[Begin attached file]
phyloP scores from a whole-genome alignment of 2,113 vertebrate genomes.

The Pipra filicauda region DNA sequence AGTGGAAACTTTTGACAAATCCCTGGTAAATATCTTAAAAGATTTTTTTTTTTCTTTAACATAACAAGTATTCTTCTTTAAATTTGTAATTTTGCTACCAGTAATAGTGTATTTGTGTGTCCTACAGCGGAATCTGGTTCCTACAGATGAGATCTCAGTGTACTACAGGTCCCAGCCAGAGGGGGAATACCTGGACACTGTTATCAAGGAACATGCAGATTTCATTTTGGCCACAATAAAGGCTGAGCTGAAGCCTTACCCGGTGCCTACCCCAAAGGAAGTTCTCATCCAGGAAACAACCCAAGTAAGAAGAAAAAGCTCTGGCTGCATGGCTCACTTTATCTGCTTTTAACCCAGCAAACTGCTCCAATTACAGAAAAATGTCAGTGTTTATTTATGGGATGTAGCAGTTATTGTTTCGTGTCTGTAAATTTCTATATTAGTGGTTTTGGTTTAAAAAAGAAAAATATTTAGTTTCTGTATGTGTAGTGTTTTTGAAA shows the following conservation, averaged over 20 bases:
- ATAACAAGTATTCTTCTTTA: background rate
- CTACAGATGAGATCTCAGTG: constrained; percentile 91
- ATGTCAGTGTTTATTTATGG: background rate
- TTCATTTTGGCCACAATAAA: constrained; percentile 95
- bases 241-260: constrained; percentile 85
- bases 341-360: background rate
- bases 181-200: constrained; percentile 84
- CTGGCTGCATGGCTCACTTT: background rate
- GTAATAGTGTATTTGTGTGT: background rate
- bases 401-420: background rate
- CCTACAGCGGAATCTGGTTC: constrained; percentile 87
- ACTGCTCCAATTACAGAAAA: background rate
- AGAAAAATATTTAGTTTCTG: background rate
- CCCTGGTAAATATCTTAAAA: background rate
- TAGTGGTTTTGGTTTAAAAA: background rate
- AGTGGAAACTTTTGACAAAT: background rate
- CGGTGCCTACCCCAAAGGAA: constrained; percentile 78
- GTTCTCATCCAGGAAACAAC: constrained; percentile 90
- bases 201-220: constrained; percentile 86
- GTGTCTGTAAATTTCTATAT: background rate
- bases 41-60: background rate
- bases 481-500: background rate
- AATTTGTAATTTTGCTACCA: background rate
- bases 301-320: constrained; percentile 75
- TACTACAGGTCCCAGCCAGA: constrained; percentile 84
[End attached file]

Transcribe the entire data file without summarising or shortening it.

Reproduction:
phyloP scores from a whole-genome alignment of 2,113 vertebrate genomes.

The Pipra filicauda region DNA sequence AGTGGAAACTTTTGACAAATCCCTGGTAAATATCTTAAAAGATTTTTTTTTTTCTTTAACATAACAAGTATTCTTCTTTAAATTTGTAATTTTGCTACCAGTAATAGTGTATTTGTGTGTCCTACAGCGGAATCTGGTTCCTACAGATGAGATCTCAGTGTACTACAGGTCCCAGCCAGAGGGGGAATACCTGGACACTGTTATCAAGGAACATGCAGATTTCATTTTGGCCACAATAAAGGCTGAGCTGAAGCCTTACCCGGTGCCTACCCCAAAGGAAGTTCTCATCCAGGAAACAACCCAAGTAAGAAGAAAAAGCTCTGGCTGCATGGCTCACTTTATCTGCTTTTAACCCAGCAAACTGCTCCAATTACAGAAAAATGTCAGTGTTTATTTATGGGATGTAGCAGTTATTGTTTCGTGTCTGTAAATTTCTATATTAGTGGTTTTGGTTTAAAAAAGAAAAATATTTAGTTTCTGTATGTGTAGTGTTTTTGAAA shows the following conservation, averaged over 20 bases:
- ATAACAAGTATTCTTCTTTA: background rate
- CTACAGATGAGATCTCAGTG: constrained; percentile 91
- ATGTCAGTGTTTATTTATGG: background rate
- TTCATTTTGGCCACAATAAA: constrained; percentile 95
- bases 241-260: constrained; percentile 85
- bases 341-360: background rate
- bases 181-200: constrained; percentile 84
- CTGGCTGCATGGCTCACTTT: background rate
- GTAATAGTGTATTTGTGTGT: background rate
- bases 401-420: background rate
- CCTACAGCGGAATCTGGTTC: constrained; percentile 87
- ACTGCTCCAATTACAGAAAA: background rate
- AGAAAAATATTTAGTTTCTG: background rate
- CCCTGGTAAATATCTTAAAA: background rate
- TAGTGGTTTTGGTTTAAAAA: background rate
- AGTGGAAACTTTTGACAAAT: background rate
- CGGTGCCTACCCCAAAGGAA: constrained; percentile 78
- GTTCTCATCCAGGAAACAAC: constrained; percentile 90
- bases 201-220: constrained; percentile 86
- GTGTCTGTAAATTTCTATAT: background rate
- bases 41-60: background rate
- bases 481-500: background rate
- AATTTGTAATTTTGCTACCA: background rate
- bases 301-320: constrained; percentile 75
- TACTACAGGTCCCAGCCAGA: constrained; percentile 84